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NATIONAL POLITICS & POLICY | House Passes Funding Package That Delays Medicaid Rules, Drops Birth Control Pricing Provision

NATIONAL POLITICS & POLICY | House Passes Funding Package That Delays Medicaid Rules, Drops Birth Control Pricing Provision
[June 20, 2008]

The House on Thursday approved a supplemental war funding package along with a domestic funding package that would delay implementation of six new Bush administration Medicaid regulations, the New York Times reports (Hulse, New York Times, 6/20). The domestic funding portion passed by a 416-12 vote, and the war funding portion passed by a 268-155 vote.

According to CQ Today, the House-approved version of the domestic package does not include a provision -- included in an earlier Senate version of the war supplemental bill that also contained domestic spending provisions -- that allows pharmaceutical companies to sell deeply discounted birth control products to college health centers and certain family planning clinics without impacting the Medicaid drug rebate program. According to House Appropriations Committee Chair David Obey (D-Wis.), President Bush likely would have vetoed the package if it included the birth control pricing provision (Higa/Rogin, CQ Today, 6/19). The dropped provision was modeled after legislation (S 2347) introduced by Sen. Barack Obama (D-Ill.) in November 2007. The cost of birth control at college clinics, as well as about 400 community-based family planning clinics, increased last year as the result of a change included in the Deficit Reduction Act of 2005 (Daily Women's Health Policy Report, 5/23).

Medicaid Regulations

The original House version of the bill would have delayed implementation of all seven new Bush administration Medicaid regulations (Daily Women's Health Policy Report, 6/19). However, the final House version would delay six of the rules and allow a rule limiting services Medicaid will cover in outpatient settings to stay in effect. The rule will prohibit payments for some services, including dental care and preventive care. The rule is estimated to save about $300 million over five years (Freking, AP/Minneapolis Star Tribune, 6/19).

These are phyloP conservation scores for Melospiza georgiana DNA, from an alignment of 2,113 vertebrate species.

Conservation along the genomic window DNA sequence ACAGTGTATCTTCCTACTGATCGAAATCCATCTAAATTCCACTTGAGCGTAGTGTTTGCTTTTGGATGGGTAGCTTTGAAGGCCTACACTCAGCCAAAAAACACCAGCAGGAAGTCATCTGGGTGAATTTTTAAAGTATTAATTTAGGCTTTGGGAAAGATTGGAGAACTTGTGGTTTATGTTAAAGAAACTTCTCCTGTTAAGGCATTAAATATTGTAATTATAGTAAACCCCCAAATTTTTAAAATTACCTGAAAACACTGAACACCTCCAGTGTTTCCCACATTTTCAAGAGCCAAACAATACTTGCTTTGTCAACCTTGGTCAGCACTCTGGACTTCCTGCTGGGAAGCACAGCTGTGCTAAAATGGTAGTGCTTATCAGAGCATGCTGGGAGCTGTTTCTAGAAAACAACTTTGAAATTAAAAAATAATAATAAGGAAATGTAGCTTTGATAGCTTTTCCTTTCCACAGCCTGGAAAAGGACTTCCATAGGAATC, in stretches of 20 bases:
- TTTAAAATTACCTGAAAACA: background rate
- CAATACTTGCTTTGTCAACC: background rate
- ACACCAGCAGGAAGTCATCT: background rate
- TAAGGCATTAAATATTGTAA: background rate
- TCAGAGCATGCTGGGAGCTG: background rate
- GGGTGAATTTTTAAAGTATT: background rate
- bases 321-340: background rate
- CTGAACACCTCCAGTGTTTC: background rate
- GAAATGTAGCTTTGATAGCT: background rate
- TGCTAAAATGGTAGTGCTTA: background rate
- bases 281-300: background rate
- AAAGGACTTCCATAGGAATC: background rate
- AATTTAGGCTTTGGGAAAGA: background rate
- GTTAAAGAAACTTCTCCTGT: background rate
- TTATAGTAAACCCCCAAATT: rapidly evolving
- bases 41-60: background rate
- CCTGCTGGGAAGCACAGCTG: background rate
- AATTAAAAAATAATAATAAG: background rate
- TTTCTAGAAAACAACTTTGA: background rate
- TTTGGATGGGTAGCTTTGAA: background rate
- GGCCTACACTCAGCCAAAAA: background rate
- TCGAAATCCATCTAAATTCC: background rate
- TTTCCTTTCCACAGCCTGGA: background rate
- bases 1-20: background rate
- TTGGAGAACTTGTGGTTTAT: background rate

The rule changes in the House version would delay services covered by some states' case management plans; limit Medicaid reimbursement to public hospitals; bar federal reimbursement for transportation to school and school-based care for Medicaid-eligible children; restrict the types of "rehabilitative" services covered by federal funding; reduce federal Medicaid reimbursement for students at teaching hospitals; and limit taxes some states charge health providers (Daily Women's Health Policy Report, 6/19). Obey said House Democrats agreed to drop the rule on outpatient services because it was the smallest of the seven regulations.

Outlook, Comments

The bill now moves to the Senate, where Senate Majority Leader Harry Reid (D-Nev.) has said he will bring it to a vote next week (Rogin, CQ Today, 6/19). According to CongressDaily, there are concerns about whether the Senate will attempt to add domestic funding that was included in the Senate-passed version but removed by the House. The White House in a statement said the Bush administration supports the measure (Sanchez, CongressDaily, 6/20).

Sen. Ben Nelson (D-Neb.) said the final version is "not everything" Democrats "were looking for" in the overall package. House Speaker Nancy Pelosi (D-Calif.) said the measure's passage in the House is a victory for Democrats. "You don't do everything in one bill," she said, adding, "It is important for us to have a bill that will be signed because we have to get the job done" (Rogin, CQ Today, 6/19).

House Minority Leader John Boehner (R-Ohio) said that although Republicans might not be fully satisfied with the compromise, they should "just suck it up and vote yes" on the measure. Reid would not say whether the measure likely will pass in the Senate, adding, "I'm not a dictator over here. The individual senators will have to make a decision on what they will do on this" (Higa/Rogin, CQ Today, 6/19).